Northeast Utilities' nuclear operations were taken apart and reassembled because of the NRC shutdown. The oldest of the three shut-in nuclear plants, Millstone One, was not reopened but instead began the long and costly process of decommissioning, ensuring that it would never again generate either energy or income. The newest of the plants, Millstone Three, reopened after twenty-six months of extensive reconstruction, while Millstone Two opened after an even longer period. Under the decisions of the Connecticut Department of Public Utility Control, the restructuring costs were not passed through for recovery in utility rates, nor were the costs for replacement power; both were absorbed as losses by investors.
The Northeast losses not only were operational and financial but also included destruction of the organization that had existed in the early 1980s. The United States Attorney for the District of Connecticut undertook an investigation that led to charging Northeast Utilities with criminal violations of regulations in nuclear operations. Northeast Utilities pleaded guilty in 1999 to twenty-five felony violations of environmental and safety regulations at its Millstone power plants between 1994 and 1996 and paid a fine of $10 million. Of the total, $5 million was related directly to nuclear operations, the largest fine in the history of the Nuclear Regulatory Commission's regulation of commercial nuclear power facilities.6
In December 1999, Consolidated Edison of New York made an offer to acquire Northeast, which, when completed, would have provided Northeast shareholders with cash and stock. The merger offer put a negative value on the Northeast nuclear generation assets, given that the value of the assets to be acquired was $131 million more if the nuclear assets were excluded. The merger offer was withdrawn early in 2001, after Con Ed refused to accept the risk of Northeast's fixed-price contracts for future power deliveries.7 An auction of the Millstone plants was announced in April 2000 and completed the following July; the successful bidder for the relicensed plants opened Millstone Two and Millstone Three under new strategies and management. Northeast continued as a retail distribution and transmission company, eventually eliminating all its nuclear- and fossil-generating operations.8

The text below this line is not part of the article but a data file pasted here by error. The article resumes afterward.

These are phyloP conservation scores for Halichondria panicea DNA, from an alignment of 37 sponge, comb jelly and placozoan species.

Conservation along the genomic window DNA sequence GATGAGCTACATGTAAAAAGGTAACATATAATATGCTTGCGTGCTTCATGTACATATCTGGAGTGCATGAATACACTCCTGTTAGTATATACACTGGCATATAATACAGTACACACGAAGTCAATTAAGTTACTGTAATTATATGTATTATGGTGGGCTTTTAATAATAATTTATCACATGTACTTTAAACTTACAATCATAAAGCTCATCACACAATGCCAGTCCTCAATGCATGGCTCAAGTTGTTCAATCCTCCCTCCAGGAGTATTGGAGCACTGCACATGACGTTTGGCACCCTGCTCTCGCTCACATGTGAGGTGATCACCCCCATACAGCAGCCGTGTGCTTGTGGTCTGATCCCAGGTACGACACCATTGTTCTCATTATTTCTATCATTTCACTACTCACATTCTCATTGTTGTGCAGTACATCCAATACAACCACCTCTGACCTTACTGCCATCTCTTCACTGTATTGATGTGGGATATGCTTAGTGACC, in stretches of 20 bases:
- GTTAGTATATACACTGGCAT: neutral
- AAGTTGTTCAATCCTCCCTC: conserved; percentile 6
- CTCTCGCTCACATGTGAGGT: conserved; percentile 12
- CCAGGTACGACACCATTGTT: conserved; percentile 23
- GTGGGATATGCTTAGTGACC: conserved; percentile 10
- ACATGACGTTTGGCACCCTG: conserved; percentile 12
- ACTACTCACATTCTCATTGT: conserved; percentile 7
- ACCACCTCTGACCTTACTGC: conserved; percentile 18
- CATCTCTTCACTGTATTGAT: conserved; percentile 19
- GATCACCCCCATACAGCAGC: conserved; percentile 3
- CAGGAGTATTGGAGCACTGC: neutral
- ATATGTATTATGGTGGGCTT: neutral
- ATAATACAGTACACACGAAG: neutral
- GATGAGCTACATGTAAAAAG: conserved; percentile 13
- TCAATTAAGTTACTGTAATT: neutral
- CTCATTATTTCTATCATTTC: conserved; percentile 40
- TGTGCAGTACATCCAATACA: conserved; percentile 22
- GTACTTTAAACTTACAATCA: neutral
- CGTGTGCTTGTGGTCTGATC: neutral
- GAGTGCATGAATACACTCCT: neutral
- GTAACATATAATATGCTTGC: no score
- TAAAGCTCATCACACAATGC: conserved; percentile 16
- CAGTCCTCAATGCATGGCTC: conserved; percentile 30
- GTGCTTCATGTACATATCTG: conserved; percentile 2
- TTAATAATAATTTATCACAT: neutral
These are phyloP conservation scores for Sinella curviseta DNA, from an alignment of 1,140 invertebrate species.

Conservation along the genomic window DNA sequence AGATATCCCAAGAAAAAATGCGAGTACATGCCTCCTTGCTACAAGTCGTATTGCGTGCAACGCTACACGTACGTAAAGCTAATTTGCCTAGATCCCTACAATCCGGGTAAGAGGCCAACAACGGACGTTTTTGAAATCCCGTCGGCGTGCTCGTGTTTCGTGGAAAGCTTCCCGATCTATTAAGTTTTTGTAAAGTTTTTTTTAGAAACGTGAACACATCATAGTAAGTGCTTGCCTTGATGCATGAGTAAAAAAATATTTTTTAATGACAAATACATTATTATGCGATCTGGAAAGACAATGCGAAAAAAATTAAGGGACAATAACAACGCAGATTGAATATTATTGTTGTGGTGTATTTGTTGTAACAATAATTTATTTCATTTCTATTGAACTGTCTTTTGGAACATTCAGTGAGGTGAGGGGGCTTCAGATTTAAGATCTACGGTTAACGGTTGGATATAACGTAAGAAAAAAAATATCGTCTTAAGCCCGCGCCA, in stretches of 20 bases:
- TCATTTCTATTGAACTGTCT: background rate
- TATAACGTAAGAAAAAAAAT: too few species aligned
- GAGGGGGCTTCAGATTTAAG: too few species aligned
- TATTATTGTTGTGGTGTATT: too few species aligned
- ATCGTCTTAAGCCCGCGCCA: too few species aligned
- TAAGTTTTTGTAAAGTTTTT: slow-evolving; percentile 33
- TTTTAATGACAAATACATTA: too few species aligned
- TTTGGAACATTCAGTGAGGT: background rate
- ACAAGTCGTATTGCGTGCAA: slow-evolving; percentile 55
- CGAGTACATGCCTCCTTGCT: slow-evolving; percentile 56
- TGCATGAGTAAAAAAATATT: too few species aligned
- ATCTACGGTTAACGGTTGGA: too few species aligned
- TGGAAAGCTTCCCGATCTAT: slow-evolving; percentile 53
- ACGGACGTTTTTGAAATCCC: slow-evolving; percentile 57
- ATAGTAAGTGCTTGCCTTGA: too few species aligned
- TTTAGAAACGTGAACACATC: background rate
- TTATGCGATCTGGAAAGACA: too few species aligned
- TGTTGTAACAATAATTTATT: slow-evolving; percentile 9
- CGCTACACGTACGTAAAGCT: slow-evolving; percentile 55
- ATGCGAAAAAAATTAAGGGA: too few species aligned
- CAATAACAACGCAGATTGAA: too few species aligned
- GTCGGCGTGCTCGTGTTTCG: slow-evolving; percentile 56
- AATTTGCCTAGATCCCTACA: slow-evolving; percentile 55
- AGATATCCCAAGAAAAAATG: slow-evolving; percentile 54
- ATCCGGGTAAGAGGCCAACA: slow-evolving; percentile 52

Given that "performance" is measured in returns to shareholders in the long run in perpetuation of the enterprise, these results were catastrophic. Northeast had gone from being a profitable producer and distributor of electric power to a local retailer that distributed power purchased from others. Its destruction of shareholder value made the company a target for takeover; but with the collapse of its sale to Con Ed, it was an independent enterprise only because its contracts made it uneconomic to purchase.